producers, these receive an excise tax exemption on ethanol of 7.0 baht/liter (US 80 cents/gallon) when
selling ethanol for gasohol production in the domestic market., as compared to 2.0 percent for industrial
use, 0.1 percent for medical use, and 10.0 percent for other uses like beverage Meanwhile gasohol
refineries receive a subsidy of 13.5 baht/liters for E85 gasohol production (a mixture of 85 percent
ethanol and 15 percent gasoline) from the State Oil Fund applied at gasohol sales at the pump (see Table
2.4) in order to encourage gasohol consumption over gasoline. This enables refineries to set retail
prices of E85 gasohol 53.0 percent lower than premium gasoline. As for automobile manufacturers,
effective January 2011, those manufacturers who produce vehicles compatible with E85 will be able to
import parts and components duty free during 2011 ? 2013. Moreover, the Government extended a
reduction on import duties for flex fuel vehicles (FFV) from 80 to 60 percent by end of 2011.
Figure 1.1 Biodiesel Development Plan for 2008-2022
In 2005, Thailand began a campaign to promote biodiesel production and consumption to ease its
reliance on fossil fuels. Initial production of biodiesel was insignificant until February 1, 2008, when the
Government adopted a fifteen-year policy, called Biodiesel Development Plan for 2008-2022, requiring
compulsory production of B2 biodiesel (B2) (high-speed diesel with the two percent of B100 biodiesel
(B100) content by weight) while B5 biodiesel (B5) production would be available for voluntary use in
2008. The plan (figure 1.1) indicates that compulsory B5 production would have been scheduled to
begin in 2011 and B10 biodiesel (B10) production would also be available for use on a voluntary basis,
however feedstock production has fallen short in meeting the Government?s goals.
Although current feedstock production does not meet current policy demand, the government has
spearheaded efforts to stimulate domestic fresh oil palm production in order to align it with the policy?s
demand for B100 production. In 2008, the Ministry of Agriculture and Cooperatives and the Ministry
of Energy initiated ?Committee on Biofuel Development and Promotion? (CBDP) and developed a plan
to expand the palm growing area by 400,000 hectares from 2008 to 2012 or 80,000 hectares annually.
Additionally, the committee set goals of increasing palm productivity from 19 tons/hectare to 22
tons/hectare, and the crushing rate of crude palm oil from 17 percent to 18.5 percent by 2012. To
achieve the plan, the RTG provided low-interest loans to participating oil palm farmers.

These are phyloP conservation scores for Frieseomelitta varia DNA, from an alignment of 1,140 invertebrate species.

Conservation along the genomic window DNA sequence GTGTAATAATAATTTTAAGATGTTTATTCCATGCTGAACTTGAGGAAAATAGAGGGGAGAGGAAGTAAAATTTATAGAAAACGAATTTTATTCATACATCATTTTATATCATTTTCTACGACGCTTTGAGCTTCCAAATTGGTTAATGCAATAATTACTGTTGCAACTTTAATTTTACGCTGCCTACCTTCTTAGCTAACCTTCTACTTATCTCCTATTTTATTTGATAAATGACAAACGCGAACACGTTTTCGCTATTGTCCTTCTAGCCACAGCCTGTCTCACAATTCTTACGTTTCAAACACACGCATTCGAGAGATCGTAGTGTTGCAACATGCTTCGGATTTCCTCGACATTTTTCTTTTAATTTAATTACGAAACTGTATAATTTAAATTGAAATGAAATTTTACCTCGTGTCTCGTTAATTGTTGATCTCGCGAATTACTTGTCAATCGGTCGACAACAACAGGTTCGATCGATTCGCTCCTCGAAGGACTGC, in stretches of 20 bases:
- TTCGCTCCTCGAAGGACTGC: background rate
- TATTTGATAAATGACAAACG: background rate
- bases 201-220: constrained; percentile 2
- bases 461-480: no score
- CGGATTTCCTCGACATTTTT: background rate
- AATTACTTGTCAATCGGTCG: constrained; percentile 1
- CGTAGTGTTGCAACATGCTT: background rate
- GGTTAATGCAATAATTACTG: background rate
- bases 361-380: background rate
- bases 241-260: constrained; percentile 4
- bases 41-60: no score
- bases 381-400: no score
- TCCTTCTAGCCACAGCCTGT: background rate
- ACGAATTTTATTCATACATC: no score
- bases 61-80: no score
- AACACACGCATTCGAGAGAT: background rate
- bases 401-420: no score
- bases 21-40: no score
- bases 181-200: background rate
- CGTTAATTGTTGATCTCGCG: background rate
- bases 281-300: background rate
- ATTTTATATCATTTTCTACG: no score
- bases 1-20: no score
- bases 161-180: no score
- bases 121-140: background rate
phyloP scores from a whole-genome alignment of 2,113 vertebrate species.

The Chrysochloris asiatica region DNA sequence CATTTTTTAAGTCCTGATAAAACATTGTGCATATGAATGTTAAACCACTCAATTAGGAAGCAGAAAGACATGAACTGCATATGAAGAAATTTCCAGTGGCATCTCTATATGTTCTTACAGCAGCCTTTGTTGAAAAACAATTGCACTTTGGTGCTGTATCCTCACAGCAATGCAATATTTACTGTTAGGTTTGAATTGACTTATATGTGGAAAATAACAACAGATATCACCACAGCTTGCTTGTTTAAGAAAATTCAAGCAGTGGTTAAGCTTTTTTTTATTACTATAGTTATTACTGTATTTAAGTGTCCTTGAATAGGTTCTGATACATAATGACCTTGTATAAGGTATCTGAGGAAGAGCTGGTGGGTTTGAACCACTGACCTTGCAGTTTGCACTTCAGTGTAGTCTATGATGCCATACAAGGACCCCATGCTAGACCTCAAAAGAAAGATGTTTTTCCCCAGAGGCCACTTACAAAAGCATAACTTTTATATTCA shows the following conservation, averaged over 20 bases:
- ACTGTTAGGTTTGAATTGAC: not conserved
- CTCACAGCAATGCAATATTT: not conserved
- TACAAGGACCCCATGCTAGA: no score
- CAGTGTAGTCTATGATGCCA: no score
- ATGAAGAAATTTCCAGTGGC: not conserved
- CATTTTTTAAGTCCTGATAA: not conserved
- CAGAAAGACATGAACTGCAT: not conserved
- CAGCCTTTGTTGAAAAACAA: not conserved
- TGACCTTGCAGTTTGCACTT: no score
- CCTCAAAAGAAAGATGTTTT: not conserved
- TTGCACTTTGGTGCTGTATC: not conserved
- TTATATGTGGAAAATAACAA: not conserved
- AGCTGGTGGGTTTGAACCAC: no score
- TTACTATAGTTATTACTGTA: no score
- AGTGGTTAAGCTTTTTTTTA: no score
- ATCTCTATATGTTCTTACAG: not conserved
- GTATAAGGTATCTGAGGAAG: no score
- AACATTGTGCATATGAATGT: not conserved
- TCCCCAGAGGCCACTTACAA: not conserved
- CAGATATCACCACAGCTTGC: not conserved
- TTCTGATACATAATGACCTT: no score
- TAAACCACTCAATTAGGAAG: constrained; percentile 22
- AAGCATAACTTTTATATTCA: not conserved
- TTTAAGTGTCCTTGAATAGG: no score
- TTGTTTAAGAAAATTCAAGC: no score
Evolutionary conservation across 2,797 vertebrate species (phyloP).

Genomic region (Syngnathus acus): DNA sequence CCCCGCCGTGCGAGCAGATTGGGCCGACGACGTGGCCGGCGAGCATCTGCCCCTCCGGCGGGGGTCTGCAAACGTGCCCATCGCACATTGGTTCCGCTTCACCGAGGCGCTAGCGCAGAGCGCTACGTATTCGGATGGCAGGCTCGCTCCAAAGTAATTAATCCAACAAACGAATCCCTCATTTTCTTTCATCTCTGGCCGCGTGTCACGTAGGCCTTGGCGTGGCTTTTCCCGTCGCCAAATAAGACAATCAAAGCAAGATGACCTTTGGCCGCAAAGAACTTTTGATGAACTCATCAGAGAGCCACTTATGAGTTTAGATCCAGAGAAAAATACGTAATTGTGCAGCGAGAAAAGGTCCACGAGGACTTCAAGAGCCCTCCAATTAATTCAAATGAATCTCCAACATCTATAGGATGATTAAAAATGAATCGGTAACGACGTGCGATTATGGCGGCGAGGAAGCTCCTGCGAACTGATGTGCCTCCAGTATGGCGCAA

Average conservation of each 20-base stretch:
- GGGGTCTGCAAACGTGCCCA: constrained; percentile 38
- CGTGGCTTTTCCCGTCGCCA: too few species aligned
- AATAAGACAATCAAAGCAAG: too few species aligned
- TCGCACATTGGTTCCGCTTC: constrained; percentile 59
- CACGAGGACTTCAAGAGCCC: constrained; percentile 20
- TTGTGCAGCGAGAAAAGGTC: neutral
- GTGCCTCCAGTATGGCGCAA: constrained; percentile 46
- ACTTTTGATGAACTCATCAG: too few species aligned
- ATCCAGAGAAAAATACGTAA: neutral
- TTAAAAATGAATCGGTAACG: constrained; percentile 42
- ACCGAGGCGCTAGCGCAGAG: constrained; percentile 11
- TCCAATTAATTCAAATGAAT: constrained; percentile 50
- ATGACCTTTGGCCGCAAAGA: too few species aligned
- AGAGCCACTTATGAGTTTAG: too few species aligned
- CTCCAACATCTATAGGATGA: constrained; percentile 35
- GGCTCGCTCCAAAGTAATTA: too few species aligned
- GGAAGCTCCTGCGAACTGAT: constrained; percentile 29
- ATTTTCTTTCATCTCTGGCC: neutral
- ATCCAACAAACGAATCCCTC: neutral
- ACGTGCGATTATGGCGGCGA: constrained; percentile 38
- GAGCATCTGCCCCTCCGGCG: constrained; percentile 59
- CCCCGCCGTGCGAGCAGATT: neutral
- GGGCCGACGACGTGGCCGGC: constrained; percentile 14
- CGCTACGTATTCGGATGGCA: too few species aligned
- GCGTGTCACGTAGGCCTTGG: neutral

However, increasing palm plantings and productivity to meet demand has been challenging. An attempt
to expand palm growing area is limited by competitive rubber plantations and a lack of suitable land for
palm plantation. As a result, the actual increase in oil palm harvested areas is far below the planned
80,000 hectares per annum in recent years. In addition, irregular climatic patterns tend to be more
severe as of late which have adversely affected palm yields.
These two factors, the under-targeted planting and unpredictable weather patterns, have hindered the
accomplishment of the biodiesel development plan goals. For example, dry conditions in early 2010 led
fresh oil palm production to drop by 30-40 percent during its second peak harvest from September-
December 2010, resulting in shortages of domestic palm oil supplies for meeting cooking-oil demand
and record prices in early 2011.
To ease the shortage problem, the government allowed imports of semi-refined palm oil and ordered the
Ministry of Energy to reverse its B3 biodiesel (B3) compulsory policy (which had been in effect since
June 2010) to B2 (TH0079). The B2 compulsory policy was valid from March-April 2011. In April
2011, the Ministry of Energy announced it would restart compulsory B3 production on May 1, 2011 and
removed all price/tax subsidies for B5 production to ease the pressure on the limited supplies. As a
result, B5 bio-diesel has not been on sale since May 1, 2011. On June 20, 2011, the Ministry announced
to replace compulsory production of B3 with B4, but only for 3 months from July-September 2011 as
the peak harvest season comes into play.
In order to avoid repeating the shortage mishaps, the Ministry of Energy has stated that they are closely
monitoring the palm oil supply situation in the next few months in order to decide whether the
introduction of compulsory B5 production is possible, which by plan should have been in place since
January 1, 2011.
1.3 Alternative Energy Development Plan 2008-2022
In 2008, The Ministry of Energy rolled-out its Alternative Energy Development Plan 2008-2022. Its
goal is ?to increase the share of alternative energy mixed to be 20% of the country?s total energy
demand by 2022.? The plan contains the following objectives: 1) to utilize alternative energy as a major
energy substitute for imported oil; 2) to increase energy security; 3) to promote an integrated green
energy utilization in communities; 4) to enhance the development of alternative energy industry; and 5)
to research, and develop efficient technologies for alternative energy sources.
The Plan is divided into 3 stages:
Short term (2008-2011): Focus on promotion of commercial alternative energy technology from
high potential energy sources including biofuels, biomass, and biogas.
Medium term (2012-2016): Focus on development of alternative energy
technology industry, encourage new alternative energy R&D of economically
viable technological methods and sources, and introduce a model for the
concept of ?Green City? to help communities move toward energy self-
sufficiency through sustainable development.
Long term (2017-2022): Enhance utilization of new available alternative